Compressed Tax Brackets on Irrevocable Trusts

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What is this rumor I have heard about compressed tax brackets and irrevocable trusts?

Great question.

The answer to the question is something everyone should be aware of when deciding to use a trust as the means to distribute assets after death.

When your trust becomes irrevocable, it has compressed tax brackets when compared to the tax brackets of individuals.

Income tax brackets that apply to irrevocable trusts:

If taxable income is:      The tax is:

Not over $2,500          15% of the taxable income

 

Over $2,500 but          $375 plus 25% of

not over $5,800           the excess over $2,500

 

Over $5,800 but          $1,200 plus 28% of

not over $8,900           the excess over $5,800

 

Over $8,900 but          $2,068 plus 33% of

not over $12,150         the excess over $8,900

 

Over $12,150              $3,140.50 plus 39.6% of

the excess over $12,150

Income tax brackets for individuals: Single Filers

10% – $0 to $9,225

15% – $9,225 to $37,450

25% – $37,450 to $90,750

28% – $90,750 to $189,300

33% – $189,300 to $411,500

35% – $411,500 to $413,200

39.6% – $413,200+

Why do we care …. and what should we do?

It is usually a goal of the families we work with to minimize the taxes paid in a given situation. The upshot of the bracket differences is that, after your death, if you keep enough gain in the irrevocable trust, the gain will typically end up taxed at the higher rates than if the beneficiaries receive the gain and the related tax. Knowing this is a possibility, most of the gain in the irrevocable trust over a given calendar year should be distributed to the beneficiaries via care and maintenance payments and other discretionary distributions rather than held in the trust and taxed. If it is paid to the beneficiary, the beneficiaries rate is used.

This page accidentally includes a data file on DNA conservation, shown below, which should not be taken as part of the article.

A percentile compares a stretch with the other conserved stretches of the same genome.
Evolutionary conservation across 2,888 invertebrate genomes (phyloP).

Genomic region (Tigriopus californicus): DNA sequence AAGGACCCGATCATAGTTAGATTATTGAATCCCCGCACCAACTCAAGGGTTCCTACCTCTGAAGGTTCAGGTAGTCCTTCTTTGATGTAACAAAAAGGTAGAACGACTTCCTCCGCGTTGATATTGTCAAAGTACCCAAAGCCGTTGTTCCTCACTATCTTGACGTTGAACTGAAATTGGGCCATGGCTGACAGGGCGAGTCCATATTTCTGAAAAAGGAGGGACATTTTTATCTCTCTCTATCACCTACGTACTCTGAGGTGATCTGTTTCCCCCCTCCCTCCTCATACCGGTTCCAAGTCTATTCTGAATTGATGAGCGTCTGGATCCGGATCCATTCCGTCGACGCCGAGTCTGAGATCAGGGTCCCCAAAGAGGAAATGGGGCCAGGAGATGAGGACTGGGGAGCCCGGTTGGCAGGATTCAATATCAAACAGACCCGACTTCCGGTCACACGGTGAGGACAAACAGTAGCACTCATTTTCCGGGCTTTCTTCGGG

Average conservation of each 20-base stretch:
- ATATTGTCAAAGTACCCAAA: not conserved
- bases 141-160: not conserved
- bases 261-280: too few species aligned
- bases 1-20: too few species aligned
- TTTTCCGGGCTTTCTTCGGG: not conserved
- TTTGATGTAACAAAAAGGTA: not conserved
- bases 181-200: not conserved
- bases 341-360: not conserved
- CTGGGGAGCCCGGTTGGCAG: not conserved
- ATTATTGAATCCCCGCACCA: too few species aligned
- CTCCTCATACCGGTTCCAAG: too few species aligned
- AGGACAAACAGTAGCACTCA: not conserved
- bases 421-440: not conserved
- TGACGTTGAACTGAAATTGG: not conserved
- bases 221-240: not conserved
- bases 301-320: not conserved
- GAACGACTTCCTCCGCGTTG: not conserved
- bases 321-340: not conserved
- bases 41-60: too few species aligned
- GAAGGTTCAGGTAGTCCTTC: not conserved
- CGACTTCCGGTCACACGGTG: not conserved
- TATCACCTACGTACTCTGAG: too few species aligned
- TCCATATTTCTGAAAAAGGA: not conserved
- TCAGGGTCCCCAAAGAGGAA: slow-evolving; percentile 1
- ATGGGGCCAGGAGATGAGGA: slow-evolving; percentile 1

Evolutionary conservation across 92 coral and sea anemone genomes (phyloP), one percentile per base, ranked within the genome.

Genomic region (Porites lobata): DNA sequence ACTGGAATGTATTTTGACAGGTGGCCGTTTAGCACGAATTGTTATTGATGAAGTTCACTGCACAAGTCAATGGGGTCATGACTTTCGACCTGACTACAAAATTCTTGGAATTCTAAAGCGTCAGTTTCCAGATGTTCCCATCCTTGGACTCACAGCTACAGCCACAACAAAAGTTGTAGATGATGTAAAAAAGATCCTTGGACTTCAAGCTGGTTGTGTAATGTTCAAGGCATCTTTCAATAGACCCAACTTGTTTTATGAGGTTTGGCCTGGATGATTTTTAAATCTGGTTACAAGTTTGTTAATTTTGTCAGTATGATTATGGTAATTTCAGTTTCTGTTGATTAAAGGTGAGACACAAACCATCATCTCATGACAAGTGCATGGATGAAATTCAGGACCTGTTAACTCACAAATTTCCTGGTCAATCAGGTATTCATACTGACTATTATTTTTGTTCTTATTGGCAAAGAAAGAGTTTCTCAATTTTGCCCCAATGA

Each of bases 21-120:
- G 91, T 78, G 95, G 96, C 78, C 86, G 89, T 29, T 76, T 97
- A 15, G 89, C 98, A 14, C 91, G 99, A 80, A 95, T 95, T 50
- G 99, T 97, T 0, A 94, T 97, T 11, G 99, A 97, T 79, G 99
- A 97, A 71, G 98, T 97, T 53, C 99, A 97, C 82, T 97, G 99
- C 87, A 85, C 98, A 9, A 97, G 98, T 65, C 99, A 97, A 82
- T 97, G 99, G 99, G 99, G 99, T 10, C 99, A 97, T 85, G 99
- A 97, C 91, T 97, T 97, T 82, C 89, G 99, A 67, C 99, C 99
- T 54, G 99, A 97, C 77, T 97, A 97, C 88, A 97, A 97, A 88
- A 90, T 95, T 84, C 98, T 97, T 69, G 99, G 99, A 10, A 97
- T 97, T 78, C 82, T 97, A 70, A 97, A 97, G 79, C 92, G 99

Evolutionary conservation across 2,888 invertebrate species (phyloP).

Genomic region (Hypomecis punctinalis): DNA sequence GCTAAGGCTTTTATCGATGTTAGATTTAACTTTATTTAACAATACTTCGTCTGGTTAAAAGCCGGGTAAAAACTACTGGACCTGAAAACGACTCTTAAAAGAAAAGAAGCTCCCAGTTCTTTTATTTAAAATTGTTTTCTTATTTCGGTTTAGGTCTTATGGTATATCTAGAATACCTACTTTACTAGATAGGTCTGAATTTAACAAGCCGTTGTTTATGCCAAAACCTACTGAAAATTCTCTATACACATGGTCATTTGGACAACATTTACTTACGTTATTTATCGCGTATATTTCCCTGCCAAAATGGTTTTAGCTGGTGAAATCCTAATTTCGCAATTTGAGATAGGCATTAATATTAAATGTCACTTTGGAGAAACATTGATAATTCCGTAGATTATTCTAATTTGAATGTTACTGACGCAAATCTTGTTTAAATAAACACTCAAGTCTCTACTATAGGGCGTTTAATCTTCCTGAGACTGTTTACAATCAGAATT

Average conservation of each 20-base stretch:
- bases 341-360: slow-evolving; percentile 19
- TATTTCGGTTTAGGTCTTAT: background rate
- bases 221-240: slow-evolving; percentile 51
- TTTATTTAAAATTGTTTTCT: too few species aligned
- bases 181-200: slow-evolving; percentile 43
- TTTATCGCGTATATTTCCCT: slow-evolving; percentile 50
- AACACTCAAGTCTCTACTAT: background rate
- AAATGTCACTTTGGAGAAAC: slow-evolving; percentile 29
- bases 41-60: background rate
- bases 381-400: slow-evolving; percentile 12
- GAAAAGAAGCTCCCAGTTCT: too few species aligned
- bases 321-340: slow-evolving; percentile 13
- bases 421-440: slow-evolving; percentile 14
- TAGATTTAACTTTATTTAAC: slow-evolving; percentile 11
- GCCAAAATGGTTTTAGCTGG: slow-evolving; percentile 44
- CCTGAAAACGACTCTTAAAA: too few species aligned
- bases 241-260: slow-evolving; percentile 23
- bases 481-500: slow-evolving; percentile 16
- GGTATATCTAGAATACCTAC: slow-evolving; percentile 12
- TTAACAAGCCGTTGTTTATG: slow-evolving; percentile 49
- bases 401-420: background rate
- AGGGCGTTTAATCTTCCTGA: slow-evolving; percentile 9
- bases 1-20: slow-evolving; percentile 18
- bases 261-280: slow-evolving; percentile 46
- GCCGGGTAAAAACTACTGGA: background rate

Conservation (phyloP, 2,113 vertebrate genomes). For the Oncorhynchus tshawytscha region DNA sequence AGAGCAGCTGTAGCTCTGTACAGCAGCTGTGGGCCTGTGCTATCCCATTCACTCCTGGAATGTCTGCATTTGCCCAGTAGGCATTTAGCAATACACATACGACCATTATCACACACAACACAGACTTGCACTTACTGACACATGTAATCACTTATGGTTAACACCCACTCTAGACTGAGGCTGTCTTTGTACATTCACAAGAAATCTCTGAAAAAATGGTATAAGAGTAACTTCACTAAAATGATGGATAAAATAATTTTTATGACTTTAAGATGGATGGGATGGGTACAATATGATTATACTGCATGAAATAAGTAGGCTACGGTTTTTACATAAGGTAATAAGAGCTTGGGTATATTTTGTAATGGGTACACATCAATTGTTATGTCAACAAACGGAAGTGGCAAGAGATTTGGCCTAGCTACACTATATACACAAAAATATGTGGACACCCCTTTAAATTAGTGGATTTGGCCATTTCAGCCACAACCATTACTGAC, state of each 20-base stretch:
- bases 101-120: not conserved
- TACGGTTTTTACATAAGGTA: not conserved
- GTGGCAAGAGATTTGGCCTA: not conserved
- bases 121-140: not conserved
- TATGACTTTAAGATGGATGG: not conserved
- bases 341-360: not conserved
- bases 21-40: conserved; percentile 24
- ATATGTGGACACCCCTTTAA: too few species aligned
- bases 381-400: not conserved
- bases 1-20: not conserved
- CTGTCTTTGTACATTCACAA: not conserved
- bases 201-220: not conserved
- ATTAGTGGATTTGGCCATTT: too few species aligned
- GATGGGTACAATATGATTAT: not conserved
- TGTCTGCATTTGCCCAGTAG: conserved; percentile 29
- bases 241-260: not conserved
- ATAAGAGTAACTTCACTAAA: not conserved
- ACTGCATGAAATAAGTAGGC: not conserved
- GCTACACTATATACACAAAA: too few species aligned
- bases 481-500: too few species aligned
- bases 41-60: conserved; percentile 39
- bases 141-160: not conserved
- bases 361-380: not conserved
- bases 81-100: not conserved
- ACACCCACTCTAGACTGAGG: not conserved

One recent example that comes to mind is the small family-held business where the shares are held by the irrevocable trust. The business can be run in various ways (e.g., salaries to the employees or dividends declared to shareholders) in such a way that the income retained in the trust is not excessive. Another alternative is to have the ownership of the entity transferred out of the irrevocable trust sooner rather than later and run externally or sold.

Who decides what to do when the trust faces these issues?

All of these decisions are usually provided in the trust language and leaves these tax decisions in the full discretion of the trustee. The trustee can then, as time progresses, weigh tax options and respond accordingly.

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